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Lesson 16


Sometimes occurs outside planned setting Rarely becomes medical emergency Problems early/complications become emergencies


Pregnancy and Labor

Begins with fertilization of ovum Growth/development 40 weeks


Stages of Pregnancy
Divided into three trimesters three months each Single cell divides into many First eight weeks an embryo; then fetus


Stages of Pregnancy
Fetus develops inside amniotic sac Embryo attached to placenta All major organ systems developed by week 8


Stages of Pregnancy
Week 36, fetus fully formed Near end of pregnancy, head of fetus positioned downward in pelvis. Fetus passes through dilated cervix and vagina.

Stages of Labor and Delivery

Show or Bloody Show
When mucous plug from cervix released Can occur up to 10 days before contractions begin

Occurs in 3 stages beginning with contractions


First Stage
Amniotic sac ruptures before or during first stage Uterine contractions begin and eventually push infants head into cervix
1015 minutes apart initially 2-3 minutes apart shortly before birth

May last few hours to a day


Second Stage
Typically lasts 1 2 hours Cervix fully dilated Contractions powerful and painful Infants head presses on floor of pelvis urge to push down Vagina stretches open Head emerges (crowning) Rest of body pushed out

Third Stage
Placenta separates from uterus and delivered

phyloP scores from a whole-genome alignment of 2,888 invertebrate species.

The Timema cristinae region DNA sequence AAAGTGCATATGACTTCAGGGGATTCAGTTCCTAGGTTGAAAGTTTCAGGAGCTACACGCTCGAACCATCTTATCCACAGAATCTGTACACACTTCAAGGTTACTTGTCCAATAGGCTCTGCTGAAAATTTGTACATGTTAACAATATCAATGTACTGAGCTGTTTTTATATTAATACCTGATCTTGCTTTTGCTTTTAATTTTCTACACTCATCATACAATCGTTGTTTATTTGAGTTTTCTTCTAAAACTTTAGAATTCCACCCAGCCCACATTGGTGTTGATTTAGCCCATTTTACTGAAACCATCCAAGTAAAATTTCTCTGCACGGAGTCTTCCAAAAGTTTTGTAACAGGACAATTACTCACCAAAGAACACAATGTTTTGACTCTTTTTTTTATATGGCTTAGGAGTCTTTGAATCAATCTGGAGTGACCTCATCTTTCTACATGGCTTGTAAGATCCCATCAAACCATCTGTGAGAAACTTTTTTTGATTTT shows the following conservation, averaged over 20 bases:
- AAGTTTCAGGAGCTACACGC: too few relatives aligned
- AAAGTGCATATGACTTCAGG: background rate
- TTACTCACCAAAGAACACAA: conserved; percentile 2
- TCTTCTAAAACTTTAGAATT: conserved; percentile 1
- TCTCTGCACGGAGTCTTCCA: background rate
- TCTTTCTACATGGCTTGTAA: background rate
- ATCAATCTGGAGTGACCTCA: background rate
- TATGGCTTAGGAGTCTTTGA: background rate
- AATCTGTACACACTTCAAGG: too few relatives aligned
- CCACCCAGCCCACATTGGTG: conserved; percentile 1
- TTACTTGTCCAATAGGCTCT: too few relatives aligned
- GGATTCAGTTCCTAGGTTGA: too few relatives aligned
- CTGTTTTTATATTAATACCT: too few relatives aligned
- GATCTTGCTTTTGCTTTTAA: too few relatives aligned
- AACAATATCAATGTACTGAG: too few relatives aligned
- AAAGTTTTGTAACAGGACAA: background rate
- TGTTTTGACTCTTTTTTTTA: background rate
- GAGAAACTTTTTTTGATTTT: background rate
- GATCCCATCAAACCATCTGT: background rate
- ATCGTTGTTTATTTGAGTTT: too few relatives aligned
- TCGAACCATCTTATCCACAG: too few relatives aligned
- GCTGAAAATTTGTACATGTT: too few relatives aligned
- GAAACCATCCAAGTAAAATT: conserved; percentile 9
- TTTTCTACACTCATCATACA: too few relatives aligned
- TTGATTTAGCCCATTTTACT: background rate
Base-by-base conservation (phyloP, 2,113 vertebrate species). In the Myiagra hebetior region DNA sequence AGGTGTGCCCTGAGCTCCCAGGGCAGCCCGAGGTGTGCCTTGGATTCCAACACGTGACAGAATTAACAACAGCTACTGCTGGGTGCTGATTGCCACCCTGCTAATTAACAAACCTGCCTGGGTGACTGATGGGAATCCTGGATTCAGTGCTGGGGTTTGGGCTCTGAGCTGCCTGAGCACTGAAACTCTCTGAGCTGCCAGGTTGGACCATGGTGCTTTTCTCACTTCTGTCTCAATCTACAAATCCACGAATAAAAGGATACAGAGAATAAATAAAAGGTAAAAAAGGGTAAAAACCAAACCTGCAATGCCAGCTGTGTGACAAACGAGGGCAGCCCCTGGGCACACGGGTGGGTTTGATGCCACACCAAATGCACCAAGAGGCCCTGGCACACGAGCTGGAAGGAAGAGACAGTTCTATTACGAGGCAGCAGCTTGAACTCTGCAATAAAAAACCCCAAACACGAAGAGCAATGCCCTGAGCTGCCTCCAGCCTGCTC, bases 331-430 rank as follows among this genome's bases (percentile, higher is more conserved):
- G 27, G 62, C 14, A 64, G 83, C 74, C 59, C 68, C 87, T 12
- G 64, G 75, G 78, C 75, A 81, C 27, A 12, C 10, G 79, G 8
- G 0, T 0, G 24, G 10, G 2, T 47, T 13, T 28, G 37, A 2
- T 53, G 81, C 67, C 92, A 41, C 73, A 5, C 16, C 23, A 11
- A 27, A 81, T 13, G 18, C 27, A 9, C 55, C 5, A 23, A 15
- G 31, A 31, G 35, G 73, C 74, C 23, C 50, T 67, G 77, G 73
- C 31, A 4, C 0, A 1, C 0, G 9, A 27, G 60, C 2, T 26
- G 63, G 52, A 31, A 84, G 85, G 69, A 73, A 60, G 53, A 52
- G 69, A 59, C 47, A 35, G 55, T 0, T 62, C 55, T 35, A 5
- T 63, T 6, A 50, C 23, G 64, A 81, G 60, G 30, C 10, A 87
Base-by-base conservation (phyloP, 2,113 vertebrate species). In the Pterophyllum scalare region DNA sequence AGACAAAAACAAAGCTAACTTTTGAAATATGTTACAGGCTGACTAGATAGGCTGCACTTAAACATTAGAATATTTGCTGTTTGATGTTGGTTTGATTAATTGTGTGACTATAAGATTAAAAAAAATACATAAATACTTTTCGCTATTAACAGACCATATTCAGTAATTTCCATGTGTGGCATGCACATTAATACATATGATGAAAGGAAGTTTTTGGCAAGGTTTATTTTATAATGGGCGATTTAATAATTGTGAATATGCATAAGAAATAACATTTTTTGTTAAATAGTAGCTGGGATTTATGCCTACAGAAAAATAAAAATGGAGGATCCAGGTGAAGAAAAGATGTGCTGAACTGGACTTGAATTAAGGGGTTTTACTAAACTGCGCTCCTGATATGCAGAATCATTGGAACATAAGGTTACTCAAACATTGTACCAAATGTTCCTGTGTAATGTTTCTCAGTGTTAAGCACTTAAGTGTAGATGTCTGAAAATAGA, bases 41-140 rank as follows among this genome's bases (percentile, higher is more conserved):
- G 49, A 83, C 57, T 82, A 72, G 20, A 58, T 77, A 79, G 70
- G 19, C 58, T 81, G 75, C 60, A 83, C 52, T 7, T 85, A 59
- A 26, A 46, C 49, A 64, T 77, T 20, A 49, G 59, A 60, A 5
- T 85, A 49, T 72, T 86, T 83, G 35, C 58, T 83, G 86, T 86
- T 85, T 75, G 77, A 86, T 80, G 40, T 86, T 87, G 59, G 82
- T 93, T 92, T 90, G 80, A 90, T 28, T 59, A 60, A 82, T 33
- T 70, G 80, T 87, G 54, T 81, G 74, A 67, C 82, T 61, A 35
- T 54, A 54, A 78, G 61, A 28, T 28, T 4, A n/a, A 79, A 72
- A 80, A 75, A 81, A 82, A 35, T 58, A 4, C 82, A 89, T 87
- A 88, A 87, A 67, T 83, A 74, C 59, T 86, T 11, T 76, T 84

Usually within 30 min of birth

Uterus contracts and seals off blood vessels

Emergency Care During Pregnancy

Women who receive regular care are advised about potential problems to watch for Although rare, problems may require emergency care


Vaginal Bleeding


Vaginal Bleeding
May be caused by cervical growths or erosion, problem with placenta or miscarriage In third trimester may be sign of preterm birth See healthcare provider immediately


Assessing Vaginal Bleeding

Perform standard assessment Take repeated vital signs


Emergency Care Vaginal Bleeding

Perform standard patient care Have female assistant present if possible Position patient lying on left side Dont control bleeding by keeping patients legs together Give patient towel/sanitary napkins


Emergency Care Vaginal Bleeding continued

Dont pack vagina Save expelled material to give to arriving EMS Follow local protocol re: oxygen Treat for shock